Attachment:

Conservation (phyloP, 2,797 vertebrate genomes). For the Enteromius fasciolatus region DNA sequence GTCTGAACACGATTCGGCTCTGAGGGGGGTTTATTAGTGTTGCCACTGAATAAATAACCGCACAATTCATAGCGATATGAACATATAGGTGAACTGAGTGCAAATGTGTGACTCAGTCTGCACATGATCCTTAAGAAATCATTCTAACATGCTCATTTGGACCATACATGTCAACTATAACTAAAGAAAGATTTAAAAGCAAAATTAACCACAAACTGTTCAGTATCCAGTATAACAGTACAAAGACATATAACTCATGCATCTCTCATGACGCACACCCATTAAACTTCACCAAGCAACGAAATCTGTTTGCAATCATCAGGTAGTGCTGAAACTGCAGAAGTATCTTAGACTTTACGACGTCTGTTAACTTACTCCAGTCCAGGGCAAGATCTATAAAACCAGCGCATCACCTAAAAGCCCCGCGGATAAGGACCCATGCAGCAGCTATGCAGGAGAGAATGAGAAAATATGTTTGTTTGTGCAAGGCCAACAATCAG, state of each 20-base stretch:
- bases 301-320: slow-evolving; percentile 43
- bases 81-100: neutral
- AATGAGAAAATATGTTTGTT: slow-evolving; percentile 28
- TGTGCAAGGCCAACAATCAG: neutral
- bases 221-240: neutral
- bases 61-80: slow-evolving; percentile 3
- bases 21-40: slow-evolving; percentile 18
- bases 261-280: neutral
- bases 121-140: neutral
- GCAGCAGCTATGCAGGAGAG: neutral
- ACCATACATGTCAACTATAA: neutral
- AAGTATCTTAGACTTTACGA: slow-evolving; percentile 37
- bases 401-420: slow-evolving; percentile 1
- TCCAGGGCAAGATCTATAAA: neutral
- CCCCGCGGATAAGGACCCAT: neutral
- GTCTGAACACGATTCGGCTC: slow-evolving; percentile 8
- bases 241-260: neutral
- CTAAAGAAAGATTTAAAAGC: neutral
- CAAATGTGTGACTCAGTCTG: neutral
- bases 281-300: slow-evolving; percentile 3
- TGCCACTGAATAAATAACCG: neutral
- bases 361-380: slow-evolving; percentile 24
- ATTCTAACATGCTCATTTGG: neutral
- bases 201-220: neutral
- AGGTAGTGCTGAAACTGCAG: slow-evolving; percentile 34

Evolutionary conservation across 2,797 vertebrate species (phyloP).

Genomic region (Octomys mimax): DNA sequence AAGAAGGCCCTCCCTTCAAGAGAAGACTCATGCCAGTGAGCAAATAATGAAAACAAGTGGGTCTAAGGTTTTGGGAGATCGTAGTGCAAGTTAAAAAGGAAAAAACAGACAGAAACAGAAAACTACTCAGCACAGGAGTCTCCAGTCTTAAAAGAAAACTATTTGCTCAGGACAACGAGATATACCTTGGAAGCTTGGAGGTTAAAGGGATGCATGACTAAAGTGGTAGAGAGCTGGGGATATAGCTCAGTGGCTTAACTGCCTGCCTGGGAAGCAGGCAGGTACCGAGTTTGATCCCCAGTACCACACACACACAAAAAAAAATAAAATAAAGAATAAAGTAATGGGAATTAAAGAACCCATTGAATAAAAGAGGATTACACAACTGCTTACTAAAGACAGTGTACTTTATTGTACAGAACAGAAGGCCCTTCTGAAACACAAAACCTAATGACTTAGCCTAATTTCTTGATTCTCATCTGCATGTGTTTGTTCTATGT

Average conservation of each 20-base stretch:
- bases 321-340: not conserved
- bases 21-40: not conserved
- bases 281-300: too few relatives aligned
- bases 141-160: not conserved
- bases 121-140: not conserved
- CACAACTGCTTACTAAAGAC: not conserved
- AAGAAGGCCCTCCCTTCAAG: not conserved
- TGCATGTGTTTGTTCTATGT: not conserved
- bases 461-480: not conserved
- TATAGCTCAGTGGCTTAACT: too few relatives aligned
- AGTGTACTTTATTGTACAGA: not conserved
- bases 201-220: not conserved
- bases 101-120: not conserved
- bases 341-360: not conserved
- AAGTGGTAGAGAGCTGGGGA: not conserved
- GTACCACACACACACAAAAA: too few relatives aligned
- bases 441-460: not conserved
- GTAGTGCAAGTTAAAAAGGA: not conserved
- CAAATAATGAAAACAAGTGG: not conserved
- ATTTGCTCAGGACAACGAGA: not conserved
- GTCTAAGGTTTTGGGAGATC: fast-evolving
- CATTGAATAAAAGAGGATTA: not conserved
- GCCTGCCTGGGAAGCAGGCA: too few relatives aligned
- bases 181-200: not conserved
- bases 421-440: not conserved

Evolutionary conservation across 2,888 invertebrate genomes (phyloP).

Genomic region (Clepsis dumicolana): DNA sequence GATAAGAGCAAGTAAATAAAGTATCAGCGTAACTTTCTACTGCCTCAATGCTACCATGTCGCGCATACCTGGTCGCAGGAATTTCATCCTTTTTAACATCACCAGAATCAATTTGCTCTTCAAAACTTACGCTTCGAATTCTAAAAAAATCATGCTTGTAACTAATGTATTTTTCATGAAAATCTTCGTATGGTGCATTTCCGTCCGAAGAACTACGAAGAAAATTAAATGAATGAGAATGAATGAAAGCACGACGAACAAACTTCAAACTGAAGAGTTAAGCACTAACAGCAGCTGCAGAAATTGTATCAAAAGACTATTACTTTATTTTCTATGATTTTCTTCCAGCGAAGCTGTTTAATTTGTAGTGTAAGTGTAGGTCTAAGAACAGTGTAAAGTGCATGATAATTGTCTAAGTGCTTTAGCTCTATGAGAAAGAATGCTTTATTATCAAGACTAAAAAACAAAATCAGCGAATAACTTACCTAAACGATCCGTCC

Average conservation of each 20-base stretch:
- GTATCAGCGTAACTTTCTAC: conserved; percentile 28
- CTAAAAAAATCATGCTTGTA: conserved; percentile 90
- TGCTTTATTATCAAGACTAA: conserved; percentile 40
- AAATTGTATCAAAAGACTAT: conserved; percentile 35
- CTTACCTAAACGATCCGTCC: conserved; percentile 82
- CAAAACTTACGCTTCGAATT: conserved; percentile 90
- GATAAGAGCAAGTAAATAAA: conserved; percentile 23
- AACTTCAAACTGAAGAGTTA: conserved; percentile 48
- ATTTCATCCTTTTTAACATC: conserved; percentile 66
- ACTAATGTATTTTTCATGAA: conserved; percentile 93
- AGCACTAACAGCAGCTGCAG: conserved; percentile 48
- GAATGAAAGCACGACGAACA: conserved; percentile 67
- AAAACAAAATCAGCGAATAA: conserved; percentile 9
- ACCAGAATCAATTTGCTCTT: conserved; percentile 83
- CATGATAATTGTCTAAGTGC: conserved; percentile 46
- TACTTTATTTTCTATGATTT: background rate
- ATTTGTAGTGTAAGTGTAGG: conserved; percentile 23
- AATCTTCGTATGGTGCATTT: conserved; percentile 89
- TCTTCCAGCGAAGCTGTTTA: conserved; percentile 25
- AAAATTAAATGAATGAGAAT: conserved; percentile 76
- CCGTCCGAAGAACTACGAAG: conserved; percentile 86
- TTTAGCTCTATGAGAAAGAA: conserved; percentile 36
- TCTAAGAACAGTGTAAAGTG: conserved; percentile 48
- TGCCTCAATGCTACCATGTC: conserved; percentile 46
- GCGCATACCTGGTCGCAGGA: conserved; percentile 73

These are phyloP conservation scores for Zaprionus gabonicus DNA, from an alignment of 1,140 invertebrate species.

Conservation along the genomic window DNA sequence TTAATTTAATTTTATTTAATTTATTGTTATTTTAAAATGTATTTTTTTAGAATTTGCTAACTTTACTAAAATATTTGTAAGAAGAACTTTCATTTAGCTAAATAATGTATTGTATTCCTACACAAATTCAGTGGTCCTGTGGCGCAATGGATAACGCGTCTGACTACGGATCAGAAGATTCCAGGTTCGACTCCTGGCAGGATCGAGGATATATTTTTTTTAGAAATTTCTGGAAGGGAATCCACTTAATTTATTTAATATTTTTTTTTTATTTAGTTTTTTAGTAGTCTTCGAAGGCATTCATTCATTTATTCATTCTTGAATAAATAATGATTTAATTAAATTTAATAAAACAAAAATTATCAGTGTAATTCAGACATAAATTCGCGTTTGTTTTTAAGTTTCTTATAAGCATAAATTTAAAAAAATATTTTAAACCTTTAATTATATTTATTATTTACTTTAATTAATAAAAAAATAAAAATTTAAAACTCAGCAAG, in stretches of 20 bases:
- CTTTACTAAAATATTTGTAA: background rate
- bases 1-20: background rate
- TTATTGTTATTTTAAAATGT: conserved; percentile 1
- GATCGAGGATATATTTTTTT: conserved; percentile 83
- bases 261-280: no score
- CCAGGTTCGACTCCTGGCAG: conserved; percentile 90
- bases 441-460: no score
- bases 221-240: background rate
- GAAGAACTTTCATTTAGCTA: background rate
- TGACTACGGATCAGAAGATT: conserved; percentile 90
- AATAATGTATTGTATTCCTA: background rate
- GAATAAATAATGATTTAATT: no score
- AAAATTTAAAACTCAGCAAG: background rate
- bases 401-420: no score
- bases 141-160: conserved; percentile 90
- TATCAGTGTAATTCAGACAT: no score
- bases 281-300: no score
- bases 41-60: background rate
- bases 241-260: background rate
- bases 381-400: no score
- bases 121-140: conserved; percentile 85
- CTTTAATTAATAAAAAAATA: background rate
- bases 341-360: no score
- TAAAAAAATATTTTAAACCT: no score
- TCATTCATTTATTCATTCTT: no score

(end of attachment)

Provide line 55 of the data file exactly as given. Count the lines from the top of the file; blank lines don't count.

Evolutionary conservation across 2,888 invertebrate genomes (phyloP).